Non-enzymatic glycosylation or glycation involves covalent attachment of reducing sugar residues to proteins without enzyme participation. Glycation of glucose to human serum albumin
is related to diabetes and many other diseases. We present an approach using liquid chromatography coupled to an electrospray ionization source of a hybrid ion trap-time of flight (IT-TOF-MS/MS) tandem mass spectrometer to identify the glycation sites on serum albumin from both a healthy person and a diabetic patient. The MetID software, which is commonly used for screening metabolites, is adapted for peptide fingerprinting based on both
values and isotopic distribution profiles. A total of 21 glycation sites from the healthy person and 16 glycation sites from the diabetic patient were identified successfully. We also demonstrate the use of matrix assisted laser desorption ionization-time of flight mass spectrometry to estimate the incorporation ratio of glucose to albumin during glycation. Results from this study show that the glycation in healthy person is more complicated than previously thought. Further analysis of incorporation ratio distribution may be necessary to accurately reflect the change of serum albumin glycation in diabetic patients.
The effects of plant species richness on both above‐ and belowground plant biomass, plant nitrogen (N) pool size, and substrate N concentrations were studied in a full‐scale subsurface vertical‐flow constructed wetland (CW). Results showed that (i) plant species richness increased belowground plant biomass and its N pool size but had no effect on aboveground plant biomass and its N pool size; (ii) plant species richness increased substrate N removal, especially ammonium N removal; and (iii) plant species richness had no effect on plant N use efficiency, suggesting that the N pool size increased with increasing plant species richness. More N accumulation could be removed through harvesting plant biomass. We concluded that the N removal performance of the CW improved by plant species richness through increasing belowground biomass and relevant N pool size.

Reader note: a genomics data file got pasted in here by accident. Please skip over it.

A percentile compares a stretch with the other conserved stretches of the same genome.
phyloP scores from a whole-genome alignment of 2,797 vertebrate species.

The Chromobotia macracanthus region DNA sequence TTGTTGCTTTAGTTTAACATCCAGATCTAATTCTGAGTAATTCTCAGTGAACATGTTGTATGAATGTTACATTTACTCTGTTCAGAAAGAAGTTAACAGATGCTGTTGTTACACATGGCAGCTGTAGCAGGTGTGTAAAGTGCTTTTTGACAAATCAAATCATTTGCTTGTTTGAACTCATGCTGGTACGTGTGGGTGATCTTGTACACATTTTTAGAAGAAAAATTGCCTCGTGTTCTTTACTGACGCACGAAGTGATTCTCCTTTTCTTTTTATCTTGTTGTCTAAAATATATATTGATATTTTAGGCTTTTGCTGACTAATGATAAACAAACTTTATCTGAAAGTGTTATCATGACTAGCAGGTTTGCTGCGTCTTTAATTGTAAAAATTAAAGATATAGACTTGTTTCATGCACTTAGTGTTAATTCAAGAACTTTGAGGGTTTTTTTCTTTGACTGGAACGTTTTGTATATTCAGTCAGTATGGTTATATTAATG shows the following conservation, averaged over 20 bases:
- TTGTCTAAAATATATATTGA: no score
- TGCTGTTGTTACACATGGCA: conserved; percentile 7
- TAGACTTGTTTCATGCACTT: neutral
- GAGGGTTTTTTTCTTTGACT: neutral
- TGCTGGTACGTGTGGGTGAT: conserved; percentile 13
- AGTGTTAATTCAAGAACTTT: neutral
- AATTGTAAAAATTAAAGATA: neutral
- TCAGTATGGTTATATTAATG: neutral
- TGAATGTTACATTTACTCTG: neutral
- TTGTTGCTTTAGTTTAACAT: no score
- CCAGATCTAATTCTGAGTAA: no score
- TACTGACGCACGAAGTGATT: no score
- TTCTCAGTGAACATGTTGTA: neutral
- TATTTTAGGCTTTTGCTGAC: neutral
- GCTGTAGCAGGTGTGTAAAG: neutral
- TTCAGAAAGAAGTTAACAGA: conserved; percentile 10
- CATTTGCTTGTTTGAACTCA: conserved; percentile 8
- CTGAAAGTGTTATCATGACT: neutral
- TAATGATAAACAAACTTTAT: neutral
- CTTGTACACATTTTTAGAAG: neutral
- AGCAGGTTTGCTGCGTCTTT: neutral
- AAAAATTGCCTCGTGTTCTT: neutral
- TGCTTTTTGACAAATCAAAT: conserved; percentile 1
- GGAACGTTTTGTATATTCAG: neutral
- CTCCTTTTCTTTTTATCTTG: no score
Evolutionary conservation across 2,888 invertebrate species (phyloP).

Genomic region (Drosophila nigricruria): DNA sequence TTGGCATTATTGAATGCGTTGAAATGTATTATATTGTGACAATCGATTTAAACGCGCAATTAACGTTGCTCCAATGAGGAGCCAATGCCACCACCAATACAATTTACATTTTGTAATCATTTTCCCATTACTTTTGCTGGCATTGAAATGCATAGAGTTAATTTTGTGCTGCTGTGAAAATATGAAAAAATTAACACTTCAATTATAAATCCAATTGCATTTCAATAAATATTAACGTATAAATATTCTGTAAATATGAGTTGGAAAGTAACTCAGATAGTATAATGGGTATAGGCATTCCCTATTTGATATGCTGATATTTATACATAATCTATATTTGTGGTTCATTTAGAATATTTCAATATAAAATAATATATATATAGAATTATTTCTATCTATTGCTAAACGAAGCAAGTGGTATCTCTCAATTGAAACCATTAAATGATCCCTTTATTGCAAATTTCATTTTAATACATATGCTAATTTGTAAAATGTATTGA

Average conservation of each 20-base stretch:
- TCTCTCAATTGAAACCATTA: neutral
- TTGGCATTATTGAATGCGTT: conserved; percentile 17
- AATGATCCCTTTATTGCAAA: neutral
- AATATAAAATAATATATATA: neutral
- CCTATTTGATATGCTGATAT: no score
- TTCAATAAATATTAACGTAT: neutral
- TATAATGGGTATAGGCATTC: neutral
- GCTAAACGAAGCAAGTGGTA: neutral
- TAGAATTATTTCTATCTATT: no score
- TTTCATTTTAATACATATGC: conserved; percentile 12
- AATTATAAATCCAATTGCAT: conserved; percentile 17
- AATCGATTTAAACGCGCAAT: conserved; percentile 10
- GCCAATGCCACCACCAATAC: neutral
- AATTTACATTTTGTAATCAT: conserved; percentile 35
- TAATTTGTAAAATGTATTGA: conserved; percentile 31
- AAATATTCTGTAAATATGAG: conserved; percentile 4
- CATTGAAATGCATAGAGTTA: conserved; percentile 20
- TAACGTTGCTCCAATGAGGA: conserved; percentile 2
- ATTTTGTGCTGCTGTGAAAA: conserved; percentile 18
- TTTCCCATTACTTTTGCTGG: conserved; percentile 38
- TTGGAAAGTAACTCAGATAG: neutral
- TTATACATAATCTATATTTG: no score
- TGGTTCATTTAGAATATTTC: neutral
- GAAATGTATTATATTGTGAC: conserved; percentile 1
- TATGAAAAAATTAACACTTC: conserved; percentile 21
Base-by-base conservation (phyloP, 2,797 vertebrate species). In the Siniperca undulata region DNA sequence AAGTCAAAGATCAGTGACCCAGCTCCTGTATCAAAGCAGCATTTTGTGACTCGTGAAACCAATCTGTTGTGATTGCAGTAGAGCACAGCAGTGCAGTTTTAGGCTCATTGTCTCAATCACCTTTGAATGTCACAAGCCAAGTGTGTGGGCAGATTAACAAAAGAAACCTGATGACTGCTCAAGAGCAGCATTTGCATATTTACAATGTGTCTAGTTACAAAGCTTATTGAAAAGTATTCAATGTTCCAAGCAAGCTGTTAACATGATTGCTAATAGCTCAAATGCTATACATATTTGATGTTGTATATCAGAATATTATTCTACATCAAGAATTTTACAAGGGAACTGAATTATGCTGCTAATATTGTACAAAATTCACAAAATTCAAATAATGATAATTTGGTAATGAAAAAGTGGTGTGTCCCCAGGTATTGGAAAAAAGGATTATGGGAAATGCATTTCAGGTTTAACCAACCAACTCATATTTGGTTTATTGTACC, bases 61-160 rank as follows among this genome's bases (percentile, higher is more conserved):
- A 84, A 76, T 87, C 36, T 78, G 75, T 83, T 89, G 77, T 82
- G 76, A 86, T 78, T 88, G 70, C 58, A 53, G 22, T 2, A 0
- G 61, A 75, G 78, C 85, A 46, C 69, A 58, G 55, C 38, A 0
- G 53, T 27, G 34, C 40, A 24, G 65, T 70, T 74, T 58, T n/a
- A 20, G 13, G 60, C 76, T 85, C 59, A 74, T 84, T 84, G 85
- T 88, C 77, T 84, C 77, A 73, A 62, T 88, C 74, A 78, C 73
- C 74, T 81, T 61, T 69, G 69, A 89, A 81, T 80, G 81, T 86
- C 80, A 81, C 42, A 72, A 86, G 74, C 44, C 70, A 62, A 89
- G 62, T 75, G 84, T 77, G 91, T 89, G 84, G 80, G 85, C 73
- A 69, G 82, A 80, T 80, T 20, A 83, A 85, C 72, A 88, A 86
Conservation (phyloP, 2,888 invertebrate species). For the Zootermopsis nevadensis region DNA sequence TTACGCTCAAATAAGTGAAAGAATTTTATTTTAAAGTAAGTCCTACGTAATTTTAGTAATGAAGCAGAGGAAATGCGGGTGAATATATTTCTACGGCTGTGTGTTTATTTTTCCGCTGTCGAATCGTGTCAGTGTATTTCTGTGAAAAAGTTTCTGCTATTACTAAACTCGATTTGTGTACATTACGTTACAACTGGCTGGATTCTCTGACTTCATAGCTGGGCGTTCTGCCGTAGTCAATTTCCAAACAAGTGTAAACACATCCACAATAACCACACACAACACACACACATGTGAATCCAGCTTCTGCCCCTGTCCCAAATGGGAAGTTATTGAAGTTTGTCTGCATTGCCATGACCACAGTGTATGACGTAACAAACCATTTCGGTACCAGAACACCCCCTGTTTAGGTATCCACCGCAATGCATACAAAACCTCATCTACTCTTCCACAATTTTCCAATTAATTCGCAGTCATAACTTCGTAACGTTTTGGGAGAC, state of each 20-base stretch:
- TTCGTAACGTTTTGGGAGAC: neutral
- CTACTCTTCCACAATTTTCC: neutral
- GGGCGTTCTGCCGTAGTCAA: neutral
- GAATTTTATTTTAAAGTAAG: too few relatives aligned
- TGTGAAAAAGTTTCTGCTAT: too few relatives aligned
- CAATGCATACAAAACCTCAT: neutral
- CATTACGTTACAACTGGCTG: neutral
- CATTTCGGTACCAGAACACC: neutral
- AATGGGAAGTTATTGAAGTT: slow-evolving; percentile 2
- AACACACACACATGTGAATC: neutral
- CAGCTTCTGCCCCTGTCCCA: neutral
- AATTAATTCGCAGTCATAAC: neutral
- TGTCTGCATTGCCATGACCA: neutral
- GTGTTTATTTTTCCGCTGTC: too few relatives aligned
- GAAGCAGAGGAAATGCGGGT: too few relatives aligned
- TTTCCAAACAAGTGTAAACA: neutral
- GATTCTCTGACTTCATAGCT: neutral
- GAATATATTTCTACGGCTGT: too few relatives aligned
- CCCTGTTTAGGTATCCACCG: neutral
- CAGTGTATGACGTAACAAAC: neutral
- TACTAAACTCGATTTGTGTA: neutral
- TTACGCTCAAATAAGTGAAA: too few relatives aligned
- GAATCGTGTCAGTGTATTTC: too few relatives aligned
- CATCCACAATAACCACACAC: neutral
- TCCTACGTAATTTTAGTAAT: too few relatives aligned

Many infertile women suffered from poor ovarian response, and increased reactive oxygen species with age might mediate the poor ovarian response to FSH. In this study, we collected follicular fluids and isolated granulosa cells from female patients. Increased levels of peroxynitrite, tyrosine nitrations of FSH receptor (FSHR) and apoptosis were obviously detectable with decreased FSHR protein expressions in granulosa cells of the poor ovarian responders. In KGN (a human ovarian granulosa cell line) cells, exogenous peroxynitrite could sequester FSHR in the cytoplasm, and these dislocated FSHR might suffer from proteasome-mediated degradations. Here, we identified four peroxynitrite-mediated nitrated tyrosine residues of FSHR. Site-directed mutagenesis of FSHR revealed that Y626 was pivotal for intracellular trafficking of FSHR to the cell surface. Akt-induced inactivation of FoxO3a was required for the repression of FSH on granulosa cell apoptosis. However, peroxynitrite impaired FSH-induced Akt-FoxO3a signaling, while FSHR-Y626A mutant took similar effects. In addition, FoxO3a knockdown indeed impaired FSH-mediated cell survival, while FoxO3a-S253A mutant reversed that significantly.
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